Working Towards AIFMD Readiness in the Netherlands

By Floor Veltman, Joris van Horzen & Joost Achterberg

Posted: 18th February 2013 09:06

Background
 
The events of the financial crisis have demonstrated the impact of alternative investment fund managers (“AIFM(s)”) on the European financial market and the shortfall of adequate regulations.  As a result in 2009 finance ministers from the G20 countries agreed to oversee and regulate hedge funds and their managers in order to assess potential financial systemic risks and to make sure that risks are adequately managed.  This resulted in the Alternative Investment Fund Managers Directive (“AIFMD”) which has entered into force as of 21 July 2011.  The AIFMD aims to establish a regulatory and supervisory framework for entities involved in the management of alternative investment funds (“AIF(s)”) which are active in the EU. 
 
The AIFMD needs to be implemented into Dutch law ultimately on 22 July 2013.  Currently a draft bill hereto is pending approval by the Dutch Senate (the “Bill”).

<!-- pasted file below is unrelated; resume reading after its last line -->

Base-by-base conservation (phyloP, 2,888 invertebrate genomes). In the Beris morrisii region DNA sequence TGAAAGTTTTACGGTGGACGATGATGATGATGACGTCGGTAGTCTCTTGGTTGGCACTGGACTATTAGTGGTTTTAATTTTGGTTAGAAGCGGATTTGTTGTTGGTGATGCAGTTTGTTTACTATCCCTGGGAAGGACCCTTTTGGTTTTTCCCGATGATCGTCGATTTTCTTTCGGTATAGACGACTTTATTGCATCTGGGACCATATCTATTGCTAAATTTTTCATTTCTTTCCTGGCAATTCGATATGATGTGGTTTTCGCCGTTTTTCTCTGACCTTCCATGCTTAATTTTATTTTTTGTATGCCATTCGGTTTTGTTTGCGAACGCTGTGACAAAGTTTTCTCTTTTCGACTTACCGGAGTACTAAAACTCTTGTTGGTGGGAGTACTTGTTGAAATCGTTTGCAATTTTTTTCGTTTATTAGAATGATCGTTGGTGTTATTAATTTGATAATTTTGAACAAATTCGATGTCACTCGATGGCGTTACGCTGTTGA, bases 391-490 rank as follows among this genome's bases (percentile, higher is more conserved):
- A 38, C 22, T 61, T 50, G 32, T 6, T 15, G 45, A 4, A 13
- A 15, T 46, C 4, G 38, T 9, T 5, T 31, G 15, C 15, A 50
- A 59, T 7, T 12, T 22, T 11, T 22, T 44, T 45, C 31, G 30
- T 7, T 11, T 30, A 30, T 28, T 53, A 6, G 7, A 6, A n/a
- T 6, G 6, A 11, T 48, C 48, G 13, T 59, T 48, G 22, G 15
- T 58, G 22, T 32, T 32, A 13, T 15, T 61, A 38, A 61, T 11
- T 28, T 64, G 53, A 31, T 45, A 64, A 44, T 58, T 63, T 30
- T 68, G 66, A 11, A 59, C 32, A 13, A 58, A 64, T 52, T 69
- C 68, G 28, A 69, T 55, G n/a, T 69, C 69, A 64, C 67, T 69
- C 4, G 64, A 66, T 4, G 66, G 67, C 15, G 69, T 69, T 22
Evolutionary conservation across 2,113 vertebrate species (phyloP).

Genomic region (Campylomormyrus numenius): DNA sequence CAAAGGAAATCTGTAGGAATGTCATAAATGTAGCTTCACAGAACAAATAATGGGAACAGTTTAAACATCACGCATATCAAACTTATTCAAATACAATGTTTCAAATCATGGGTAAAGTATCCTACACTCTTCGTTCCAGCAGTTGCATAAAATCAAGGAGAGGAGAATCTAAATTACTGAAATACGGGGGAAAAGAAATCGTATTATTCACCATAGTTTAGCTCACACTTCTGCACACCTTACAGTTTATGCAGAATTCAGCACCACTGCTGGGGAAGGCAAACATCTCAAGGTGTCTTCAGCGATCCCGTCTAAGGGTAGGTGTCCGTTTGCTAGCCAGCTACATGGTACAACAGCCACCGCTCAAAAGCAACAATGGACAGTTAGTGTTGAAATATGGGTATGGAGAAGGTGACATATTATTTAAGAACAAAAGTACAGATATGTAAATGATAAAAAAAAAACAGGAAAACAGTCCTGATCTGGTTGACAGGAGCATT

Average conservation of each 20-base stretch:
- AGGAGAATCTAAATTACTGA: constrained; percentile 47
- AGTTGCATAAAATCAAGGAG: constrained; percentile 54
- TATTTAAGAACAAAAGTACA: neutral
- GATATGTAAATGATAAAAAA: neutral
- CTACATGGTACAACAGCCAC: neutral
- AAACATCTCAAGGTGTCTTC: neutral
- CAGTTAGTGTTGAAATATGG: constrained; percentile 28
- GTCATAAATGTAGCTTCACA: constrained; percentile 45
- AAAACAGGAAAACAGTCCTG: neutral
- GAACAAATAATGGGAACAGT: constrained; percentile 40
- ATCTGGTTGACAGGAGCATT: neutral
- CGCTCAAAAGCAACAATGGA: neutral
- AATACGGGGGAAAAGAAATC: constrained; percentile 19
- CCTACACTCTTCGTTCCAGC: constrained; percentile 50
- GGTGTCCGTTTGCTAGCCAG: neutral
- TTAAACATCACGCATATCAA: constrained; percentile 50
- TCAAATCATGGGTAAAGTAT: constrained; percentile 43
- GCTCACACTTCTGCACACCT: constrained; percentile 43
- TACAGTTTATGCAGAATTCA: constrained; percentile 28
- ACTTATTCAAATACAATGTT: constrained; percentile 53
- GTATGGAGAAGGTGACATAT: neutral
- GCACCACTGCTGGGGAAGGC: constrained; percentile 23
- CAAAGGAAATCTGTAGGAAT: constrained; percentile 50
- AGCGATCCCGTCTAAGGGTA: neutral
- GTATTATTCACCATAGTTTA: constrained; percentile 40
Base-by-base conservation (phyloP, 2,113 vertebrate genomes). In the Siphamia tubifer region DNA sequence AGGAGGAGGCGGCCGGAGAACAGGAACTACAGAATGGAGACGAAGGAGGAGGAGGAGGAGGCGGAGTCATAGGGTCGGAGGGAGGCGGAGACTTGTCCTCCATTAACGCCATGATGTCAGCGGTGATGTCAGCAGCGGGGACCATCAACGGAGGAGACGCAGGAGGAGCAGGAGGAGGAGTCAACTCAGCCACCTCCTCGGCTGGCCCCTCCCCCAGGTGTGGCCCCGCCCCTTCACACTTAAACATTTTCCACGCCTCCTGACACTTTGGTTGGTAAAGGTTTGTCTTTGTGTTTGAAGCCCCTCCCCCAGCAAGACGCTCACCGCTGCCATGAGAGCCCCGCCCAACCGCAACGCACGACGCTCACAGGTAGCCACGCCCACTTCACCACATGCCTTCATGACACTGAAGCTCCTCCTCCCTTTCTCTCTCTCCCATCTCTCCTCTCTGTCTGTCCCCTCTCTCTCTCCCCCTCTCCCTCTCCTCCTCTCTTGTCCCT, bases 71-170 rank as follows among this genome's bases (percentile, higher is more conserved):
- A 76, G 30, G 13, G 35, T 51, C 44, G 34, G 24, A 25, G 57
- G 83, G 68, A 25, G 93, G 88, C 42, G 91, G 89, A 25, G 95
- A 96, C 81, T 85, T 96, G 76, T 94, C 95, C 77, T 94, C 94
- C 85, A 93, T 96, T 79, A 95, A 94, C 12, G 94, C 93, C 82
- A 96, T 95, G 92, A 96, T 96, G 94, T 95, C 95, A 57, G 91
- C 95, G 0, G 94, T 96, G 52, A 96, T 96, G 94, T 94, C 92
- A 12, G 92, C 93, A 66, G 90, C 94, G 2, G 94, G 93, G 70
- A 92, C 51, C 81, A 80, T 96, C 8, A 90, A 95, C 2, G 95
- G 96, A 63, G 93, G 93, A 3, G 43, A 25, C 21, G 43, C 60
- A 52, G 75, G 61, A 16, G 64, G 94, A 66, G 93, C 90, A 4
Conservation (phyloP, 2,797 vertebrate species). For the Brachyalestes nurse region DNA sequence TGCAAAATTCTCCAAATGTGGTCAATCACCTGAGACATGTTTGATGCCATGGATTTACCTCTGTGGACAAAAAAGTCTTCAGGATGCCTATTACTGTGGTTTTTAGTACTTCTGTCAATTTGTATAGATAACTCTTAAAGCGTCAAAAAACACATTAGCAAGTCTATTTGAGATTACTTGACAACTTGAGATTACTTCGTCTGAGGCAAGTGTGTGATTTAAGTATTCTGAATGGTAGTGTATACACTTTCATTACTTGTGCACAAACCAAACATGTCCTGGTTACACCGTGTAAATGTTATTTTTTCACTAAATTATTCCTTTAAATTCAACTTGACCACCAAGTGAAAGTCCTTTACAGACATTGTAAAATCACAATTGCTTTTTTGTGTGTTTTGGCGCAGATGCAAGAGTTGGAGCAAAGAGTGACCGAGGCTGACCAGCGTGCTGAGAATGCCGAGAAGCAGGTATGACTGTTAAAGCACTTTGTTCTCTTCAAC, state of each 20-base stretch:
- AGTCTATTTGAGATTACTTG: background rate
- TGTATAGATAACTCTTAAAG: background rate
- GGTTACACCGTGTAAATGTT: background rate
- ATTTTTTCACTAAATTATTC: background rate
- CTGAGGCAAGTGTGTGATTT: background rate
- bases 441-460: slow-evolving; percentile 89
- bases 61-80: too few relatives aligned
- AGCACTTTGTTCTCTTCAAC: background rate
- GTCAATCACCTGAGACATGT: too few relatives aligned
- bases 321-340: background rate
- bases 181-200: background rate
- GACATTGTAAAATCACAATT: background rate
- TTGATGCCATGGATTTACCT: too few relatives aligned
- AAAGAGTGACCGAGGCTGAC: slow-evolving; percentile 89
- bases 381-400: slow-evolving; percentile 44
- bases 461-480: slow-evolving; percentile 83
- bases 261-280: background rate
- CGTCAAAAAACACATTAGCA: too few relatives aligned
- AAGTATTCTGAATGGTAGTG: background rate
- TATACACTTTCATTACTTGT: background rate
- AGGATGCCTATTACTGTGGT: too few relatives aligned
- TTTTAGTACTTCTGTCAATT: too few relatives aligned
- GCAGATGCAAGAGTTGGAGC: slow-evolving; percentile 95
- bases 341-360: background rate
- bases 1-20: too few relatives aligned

The AIFMD is a maximum harmonising directive leaving minimum room for national rules insofar as it relates to the supervision of AIFMs that manage AIF which offer units or shares solely to professional investors.  With respect to the supervision of AIFMs that manage AIF which also offer units or shares to retail investors (i.e. non professional investors), the AIFMD is a minimum harmonisingdirective.  As a result, EU member states are free to adopt a stricter regime.  The Dutch legislator has subjected AIFMs that manage AIF targeted at retail investors to a regime similar to the Undertakings for Collective Investment in Transferable Securities (“UCITS”) scheme. 
 
It is expected that, as a result of the implementation of the AIFMD, a large number of funds (currently estimated at 100 funds) who are currently not subject to supervision will require a license from the Dutch supervisory authority (“AFM”).  The Bill also applies to a small number of firms authorised as depositaries.
 
Hereunder we will highlight the most significant implications the implementation of the AIFMD in the Netherlands is likely to have.  However, the exact scope of the AIFMD is yet to be determined and will depend on further technical standards which still need to be developed. 
 
Scope
 
The Bill applies to AIFMs and firms authorised as depositaries.
 
AIFMs are legal entities which are (i) established in a member state of the EU whose regular business is managing one or more AIFs and, or (ii) established outside of the EU if they manage AIFs established within a member state of the EU, or market AIFs to investors in the EU.